8 Rough Sleepers Dead In Cambridge Since 2015
The youngest man was just 29 when he died in 2017 while rough sleeping in Cambridge.
Eight rough sleepers have died in Cambridge since 2015.
Two men in their 50s in 2015 and two men died in 2016, one aged 30 and one whose age is not known. A 29-year-old man died in 2017, followed by three men in 2018, aged 65, 46, and unknown. No one has died in 2019.
No deaths of female rough sleepers were reported.
No deaths were reported in 2019, a year when the council’s budget rose significantly for supporting rough sleepers. In 2015/16 the budget stood at £375,670, rising to £423,690 and £579,304 over the following two years. In 2018/19, it rose again, to £691,914, before increasing over 21% in a year, to £839,481. Over five years, the budget increased by 123%.
The council also supports rough sleepers through the Cold Weather Fund and the Severe Emergency Weather protocol (SWEP). These funds, particularly the SWEP, allow for extra funding to be spent on emergency accommodation for rough sleepers. A portion of the Homelessness Prevention Fund is also spent on rough sleepers.
The data was sourced by the media literacy charity The Student View following a Freedom of Information request to Cambridge City Council.
On the 25th March 2010, local paper Cambridgeshire Live reported that “every rough sleeper in Cambridge to be offered a bed during the (coronavirus) pandemic”, adding that “hours before the city council made its commitment to offer accommodation, a number of rough sleepers told the Local Democracy Reporting Service they had received no official guidance or help from any authority during the pandemic so far.”
David Greening, Head of Housing, Cambridge City Council said, “Cambridge City Council is committed to finding accommodation for people sleeping rough on the streets. Sadly, rough sleepers often have complex lives and in spite of the council’s best efforts not everyone accepts the help on offer.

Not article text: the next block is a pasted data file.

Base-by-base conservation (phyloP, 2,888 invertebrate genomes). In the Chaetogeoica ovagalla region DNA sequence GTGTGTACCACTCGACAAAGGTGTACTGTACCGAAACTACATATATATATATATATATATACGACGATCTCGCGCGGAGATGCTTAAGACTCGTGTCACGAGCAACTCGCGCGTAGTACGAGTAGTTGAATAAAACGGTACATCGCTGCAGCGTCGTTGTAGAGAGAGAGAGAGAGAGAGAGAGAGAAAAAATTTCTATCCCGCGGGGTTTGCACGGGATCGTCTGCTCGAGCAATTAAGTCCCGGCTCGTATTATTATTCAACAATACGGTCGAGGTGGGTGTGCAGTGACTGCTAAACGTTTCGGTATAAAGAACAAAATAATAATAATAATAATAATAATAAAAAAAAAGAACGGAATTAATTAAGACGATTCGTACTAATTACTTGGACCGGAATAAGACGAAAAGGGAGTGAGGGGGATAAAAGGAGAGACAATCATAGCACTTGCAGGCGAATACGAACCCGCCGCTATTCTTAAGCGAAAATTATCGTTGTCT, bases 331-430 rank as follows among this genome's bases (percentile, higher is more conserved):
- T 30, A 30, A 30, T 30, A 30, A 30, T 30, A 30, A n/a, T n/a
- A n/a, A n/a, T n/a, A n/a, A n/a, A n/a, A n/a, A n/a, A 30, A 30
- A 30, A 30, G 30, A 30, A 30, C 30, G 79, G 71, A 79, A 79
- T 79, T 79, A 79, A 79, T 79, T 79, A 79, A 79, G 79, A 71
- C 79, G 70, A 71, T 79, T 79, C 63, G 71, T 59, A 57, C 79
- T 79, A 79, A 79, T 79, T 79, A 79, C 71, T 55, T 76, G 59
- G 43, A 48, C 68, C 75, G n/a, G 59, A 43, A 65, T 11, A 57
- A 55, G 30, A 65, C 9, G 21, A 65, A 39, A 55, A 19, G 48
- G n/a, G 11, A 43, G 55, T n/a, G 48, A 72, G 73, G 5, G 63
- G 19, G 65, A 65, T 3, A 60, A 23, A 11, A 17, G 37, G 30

“Many of the rough sleepers the council works with have significant physical and mental health challenges, or long-standing addiction problems. The council works very carefully with partners in the NHS and public health to mitigate the health impacts of rough sleeping. It established a dedicated primary healthcare service for homeless people in the city in 2003 and commissioned a dual diagnosis street team who work directly with rough sleepers with both substance misuse and mental health problems.
“The council is constantly working to provide somewhere safe for all people sleeping rough, working to tailor offers to individuals’ particular requirements, such as the need to be close to drug and alcohol treatment services, or for familiar surroundings.
“Nobody can be compelled to accept or remain in accommodation offered to them, with some people who are used to being part of a street-based community finding it very difficult to remain in accommodation off the streets.
“The council set up Cambridge Street Aid to help individuals take control of their lives and thanks to the generosity of local people donations of more than £100,000 have been received. The money raised so far has funded more than 260 grants for people who have been sleeping rough in Cambridge, to provide help for them to them get off and stay off the streets.
“Every single penny donated to Cambridge Street Aid goes directly to grants for individuals. People can donate to Cambridge Street Aid online, and in ordinary circumstances, via a number of contactless donation points in Cambridge and beyond. Anyone concerned about a rough sleeper can report their whereabouts using Street Link or the local Street Support tools. The council will follow up every report.”